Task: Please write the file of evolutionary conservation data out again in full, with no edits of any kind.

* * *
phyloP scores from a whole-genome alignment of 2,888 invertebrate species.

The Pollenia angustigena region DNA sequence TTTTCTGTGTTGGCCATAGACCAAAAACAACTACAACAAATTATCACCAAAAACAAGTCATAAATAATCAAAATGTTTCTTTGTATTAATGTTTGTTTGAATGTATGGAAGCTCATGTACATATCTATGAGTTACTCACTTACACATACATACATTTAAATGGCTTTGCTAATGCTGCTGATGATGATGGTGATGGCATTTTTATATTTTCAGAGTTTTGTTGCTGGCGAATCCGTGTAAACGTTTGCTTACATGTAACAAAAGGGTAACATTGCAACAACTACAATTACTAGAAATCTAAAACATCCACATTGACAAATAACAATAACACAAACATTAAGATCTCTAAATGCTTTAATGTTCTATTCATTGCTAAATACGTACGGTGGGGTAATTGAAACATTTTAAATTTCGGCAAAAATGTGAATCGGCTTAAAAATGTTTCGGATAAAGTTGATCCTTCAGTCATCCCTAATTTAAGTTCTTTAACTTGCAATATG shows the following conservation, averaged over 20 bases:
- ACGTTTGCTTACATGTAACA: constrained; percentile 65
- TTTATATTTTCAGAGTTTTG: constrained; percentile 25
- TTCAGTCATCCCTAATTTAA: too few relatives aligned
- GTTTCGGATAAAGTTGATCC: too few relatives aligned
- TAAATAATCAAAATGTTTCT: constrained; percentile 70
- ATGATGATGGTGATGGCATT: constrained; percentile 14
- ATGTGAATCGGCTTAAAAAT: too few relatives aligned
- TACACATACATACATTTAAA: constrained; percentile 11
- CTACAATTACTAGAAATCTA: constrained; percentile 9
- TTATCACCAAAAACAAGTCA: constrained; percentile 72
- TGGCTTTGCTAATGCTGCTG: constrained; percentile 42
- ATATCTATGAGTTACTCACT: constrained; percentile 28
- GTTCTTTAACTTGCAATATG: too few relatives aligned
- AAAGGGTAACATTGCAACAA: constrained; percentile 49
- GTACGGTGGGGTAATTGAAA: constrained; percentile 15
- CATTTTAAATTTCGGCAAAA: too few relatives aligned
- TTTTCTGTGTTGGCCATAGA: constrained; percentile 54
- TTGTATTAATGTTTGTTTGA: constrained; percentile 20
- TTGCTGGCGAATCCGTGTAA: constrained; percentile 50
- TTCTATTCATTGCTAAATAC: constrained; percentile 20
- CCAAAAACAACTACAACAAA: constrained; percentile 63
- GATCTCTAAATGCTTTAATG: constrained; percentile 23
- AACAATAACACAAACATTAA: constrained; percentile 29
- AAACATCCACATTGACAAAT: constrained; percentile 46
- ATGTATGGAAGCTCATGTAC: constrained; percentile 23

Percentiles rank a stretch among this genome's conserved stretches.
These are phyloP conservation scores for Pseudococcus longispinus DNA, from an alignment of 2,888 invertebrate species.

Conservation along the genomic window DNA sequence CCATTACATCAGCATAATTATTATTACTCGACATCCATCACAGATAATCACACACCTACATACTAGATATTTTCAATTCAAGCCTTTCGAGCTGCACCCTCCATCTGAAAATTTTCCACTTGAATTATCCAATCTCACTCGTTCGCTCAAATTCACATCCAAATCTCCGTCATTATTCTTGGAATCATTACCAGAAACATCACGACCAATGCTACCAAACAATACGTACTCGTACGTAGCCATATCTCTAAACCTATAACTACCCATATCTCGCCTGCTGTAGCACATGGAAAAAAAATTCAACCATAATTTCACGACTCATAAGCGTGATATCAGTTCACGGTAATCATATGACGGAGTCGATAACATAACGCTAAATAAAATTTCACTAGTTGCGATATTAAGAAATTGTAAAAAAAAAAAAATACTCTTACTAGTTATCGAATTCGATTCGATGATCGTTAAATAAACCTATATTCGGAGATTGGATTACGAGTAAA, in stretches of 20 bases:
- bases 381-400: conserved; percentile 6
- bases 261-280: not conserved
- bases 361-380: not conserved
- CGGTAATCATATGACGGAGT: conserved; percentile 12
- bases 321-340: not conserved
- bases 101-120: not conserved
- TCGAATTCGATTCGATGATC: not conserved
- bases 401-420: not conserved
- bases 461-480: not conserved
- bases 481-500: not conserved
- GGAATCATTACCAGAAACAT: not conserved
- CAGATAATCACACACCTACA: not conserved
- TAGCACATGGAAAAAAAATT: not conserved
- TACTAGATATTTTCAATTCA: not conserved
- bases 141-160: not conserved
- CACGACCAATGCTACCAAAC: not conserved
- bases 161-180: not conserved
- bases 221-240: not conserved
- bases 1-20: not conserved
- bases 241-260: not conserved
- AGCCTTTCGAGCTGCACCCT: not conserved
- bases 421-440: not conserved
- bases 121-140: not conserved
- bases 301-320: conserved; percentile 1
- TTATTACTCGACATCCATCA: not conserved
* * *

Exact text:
phyloP scores from a whole-genome alignment of 2,888 invertebrate species.

The Pollenia angustigena region DNA sequence TTTTCTGTGTTGGCCATAGACCAAAAACAACTACAACAAATTATCACCAAAAACAAGTCATAAATAATCAAAATGTTTCTTTGTATTAATGTTTGTTTGAATGTATGGAAGCTCATGTACATATCTATGAGTTACTCACTTACACATACATACATTTAAATGGCTTTGCTAATGCTGCTGATGATGATGGTGATGGCATTTTTATATTTTCAGAGTTTTGTTGCTGGCGAATCCGTGTAAACGTTTGCTTACATGTAACAAAAGGGTAACATTGCAACAACTACAATTACTAGAAATCTAAAACATCCACATTGACAAATAACAATAACACAAACATTAAGATCTCTAAATGCTTTAATGTTCTATTCATTGCTAAATACGTACGGTGGGGTAATTGAAACATTTTAAATTTCGGCAAAAATGTGAATCGGCTTAAAAATGTTTCGGATAAAGTTGATCCTTCAGTCATCCCTAATTTAAGTTCTTTAACTTGCAATATG shows the following conservation, averaged over 20 bases:
- ACGTTTGCTTACATGTAACA: constrained; percentile 65
- TTTATATTTTCAGAGTTTTG: constrained; percentile 25
- TTCAGTCATCCCTAATTTAA: too few relatives aligned
- GTTTCGGATAAAGTTGATCC: too few relatives aligned
- TAAATAATCAAAATGTTTCT: constrained; percentile 70
- ATGATGATGGTGATGGCATT: constrained; percentile 14
- ATGTGAATCGGCTTAAAAAT: too few relatives aligned
- TACACATACATACATTTAAA: constrained; percentile 11
- CTACAATTACTAGAAATCTA: constrained; percentile 9
- TTATCACCAAAAACAAGTCA: constrained; percentile 72
- TGGCTTTGCTAATGCTGCTG: constrained; percentile 42
- ATATCTATGAGTTACTCACT: constrained; percentile 28
- GTTCTTTAACTTGCAATATG: too few relatives aligned
- AAAGGGTAACATTGCAACAA: constrained; percentile 49
- GTACGGTGGGGTAATTGAAA: constrained; percentile 15
- CATTTTAAATTTCGGCAAAA: too few relatives aligned
- TTTTCTGTGTTGGCCATAGA: constrained; percentile 54
- TTGTATTAATGTTTGTTTGA: constrained; percentile 20
- TTGCTGGCGAATCCGTGTAA: constrained; percentile 50
- TTCTATTCATTGCTAAATAC: constrained; percentile 20
- CCAAAAACAACTACAACAAA: constrained; percentile 63
- GATCTCTAAATGCTTTAATG: constrained; percentile 23
- AACAATAACACAAACATTAA: constrained; percentile 29
- AAACATCCACATTGACAAAT: constrained; percentile 46
- ATGTATGGAAGCTCATGTAC: constrained; percentile 23

Percentiles rank a stretch among this genome's conserved stretches.
These are phyloP conservation scores for Pseudococcus longispinus DNA, from an alignment of 2,888 invertebrate species.

Conservation along the genomic window DNA sequence CCATTACATCAGCATAATTATTATTACTCGACATCCATCACAGATAATCACACACCTACATACTAGATATTTTCAATTCAAGCCTTTCGAGCTGCACCCTCCATCTGAAAATTTTCCACTTGAATTATCCAATCTCACTCGTTCGCTCAAATTCACATCCAAATCTCCGTCATTATTCTTGGAATCATTACCAGAAACATCACGACCAATGCTACCAAACAATACGTACTCGTACGTAGCCATATCTCTAAACCTATAACTACCCATATCTCGCCTGCTGTAGCACATGGAAAAAAAATTCAACCATAATTTCACGACTCATAAGCGTGATATCAGTTCACGGTAATCATATGACGGAGTCGATAACATAACGCTAAATAAAATTTCACTAGTTGCGATATTAAGAAATTGTAAAAAAAAAAAAATACTCTTACTAGTTATCGAATTCGATTCGATGATCGTTAAATAAACCTATATTCGGAGATTGGATTACGAGTAAA, in stretches of 20 bases:
- bases 381-400: conserved; percentile 6
- bases 261-280: not conserved
- bases 361-380: not conserved
- CGGTAATCATATGACGGAGT: conserved; percentile 12
- bases 321-340: not conserved
- bases 101-120: not conserved
- TCGAATTCGATTCGATGATC: not conserved
- bases 401-420: not conserved
- bases 461-480: not conserved
- bases 481-500: not conserved
- GGAATCATTACCAGAAACAT: not conserved
- CAGATAATCACACACCTACA: not conserved
- TAGCACATGGAAAAAAAATT: not conserved
- TACTAGATATTTTCAATTCA: not conserved
- bases 141-160: not conserved
- CACGACCAATGCTACCAAAC: not conserved
- bases 161-180: not conserved
- bases 221-240: not conserved
- bases 1-20: not conserved
- bases 241-260: not conserved
- AGCCTTTCGAGCTGCACCCT: not conserved
- bases 421-440: not conserved
- bases 121-140: not conserved
- bases 301-320: conserved; percentile 1
- TTATTACTCGACATCCATCA: not conserved